The move had been widely expected as a pre-emptive strike against over-rapid economic expansion and inflation. After a meeting of the policy-making Federal Open Market Committee, the Fed announced the discount rate, at which it lends to commercial banks, would rise from 3.5 to 4 per cent, while the federal funds target rate, at which banks lend money to each other, would go up to 4.75 per cent from 4.25 per cent. Both rates are at their highest level since December 1991.
Within half an hour Chase Manhattan became the first big bank to raise its prime rate, by half a point to 7.75 per cent. Other banks followed suit. Consumers and businesses are likely to be affected by the Fed move, through overdraft, credit card and perhaps mortgage- rate increases.
In a statement, the central bank said it moved 'to keep inflationary pressures contained and thereby foster sustainable economic growth'. Barring an unexpected spurt in either prices or economic growth, however, it signalled that the rises would be the last for a while. They were expected 'to be sufficient . . . to meet the objective of sustained, non-inflationary growth'.
The increases were steeper than the quarter-point boost that some analysts had expected, after a number of strong economic statistics recently. They won an initial vote of confidence on Wall Street, where stocks jumped 18 points after the news. By closing,the Dow had risen by 24.28 points to 3784.57.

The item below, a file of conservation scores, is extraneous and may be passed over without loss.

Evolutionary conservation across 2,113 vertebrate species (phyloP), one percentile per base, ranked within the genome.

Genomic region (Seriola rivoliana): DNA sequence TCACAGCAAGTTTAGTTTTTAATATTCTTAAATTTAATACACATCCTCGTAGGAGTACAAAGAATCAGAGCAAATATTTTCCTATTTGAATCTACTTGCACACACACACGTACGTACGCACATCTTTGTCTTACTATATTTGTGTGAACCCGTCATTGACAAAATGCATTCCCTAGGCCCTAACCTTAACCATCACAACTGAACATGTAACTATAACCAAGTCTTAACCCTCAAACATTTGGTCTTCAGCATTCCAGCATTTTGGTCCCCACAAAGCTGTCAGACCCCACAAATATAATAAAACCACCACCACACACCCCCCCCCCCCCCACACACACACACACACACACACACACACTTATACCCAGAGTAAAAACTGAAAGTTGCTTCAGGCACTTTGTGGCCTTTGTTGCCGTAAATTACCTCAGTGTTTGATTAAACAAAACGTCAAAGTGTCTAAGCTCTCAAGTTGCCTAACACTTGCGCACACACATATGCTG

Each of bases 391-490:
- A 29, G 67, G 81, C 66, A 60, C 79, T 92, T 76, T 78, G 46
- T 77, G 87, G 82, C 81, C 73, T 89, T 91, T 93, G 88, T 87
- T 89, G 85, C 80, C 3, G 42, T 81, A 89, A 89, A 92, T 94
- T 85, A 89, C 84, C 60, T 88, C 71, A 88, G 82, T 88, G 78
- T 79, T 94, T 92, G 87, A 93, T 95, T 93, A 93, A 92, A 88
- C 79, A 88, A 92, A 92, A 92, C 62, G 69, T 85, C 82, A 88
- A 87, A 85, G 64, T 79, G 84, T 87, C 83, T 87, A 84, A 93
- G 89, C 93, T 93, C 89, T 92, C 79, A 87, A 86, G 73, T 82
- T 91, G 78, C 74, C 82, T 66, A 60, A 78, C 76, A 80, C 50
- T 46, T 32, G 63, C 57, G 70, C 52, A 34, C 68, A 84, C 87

After the announcement the benchmark 30-year Treasury bond climbed strongly to close up 121 32 , sending its yield down to 7.37 per cent and demonstrating the market's conviction that controlling inflation remains the top priority of Alan Greenspan, the Fed's chairman. The dollar was broadly unchanged on the London close at DM1.5550 after an initial gain was erased by profit-taking.
The most recent US price data have been mixed: a worrying jump of 0.5 per cent in wholesale prices in July (the worst performance in 15 months), followed by a more modest rise of 0.3 per cent in retail prices for the same month, bringing year- on-year consumer inflation to 2.7 per cent. But in congressional testimony last week, Mr Greenspan made clear he would rather push rates too high than hold them too low, allowing inflation to gather steam. Overall, the latest move has nudged Fed policy from neutral to slightly restrictive.
Emboldening the central bank was the knowledge that the four earlier rate increases of 1994, which pushed the fed funds rate from 3 to 4.25 per cent, have not markedly slowed the economy. Provisional second-quarter GDP grew by 3.7 per cent, marginally up from the 3.4 per cent growth in the first quarter, and confounding widespread predictions of a slowdown. In July, the economy created 259,000 new jobs, exceeding most expectations on Wall Street.
Yesterday brought further confirmation of the recovery's vigour: a 0.2 per cent jump in industrial output in July, the 14th straight monthly increase, and a near-5 per cent boost in housing starts last month - proof that the rise in mortgage rates since last October's low has not severely damaged the important construction sector.
Although higher interest rates carry a political risk to the Clinton White House - already facing big losses in this autumn's mid-term elections - the administration has voiced little public objection. Indeed, they could have the advantage of strengthening the dollar and helping reverse the outflow of funds that so damaged the bond and stock markets earlier this year.
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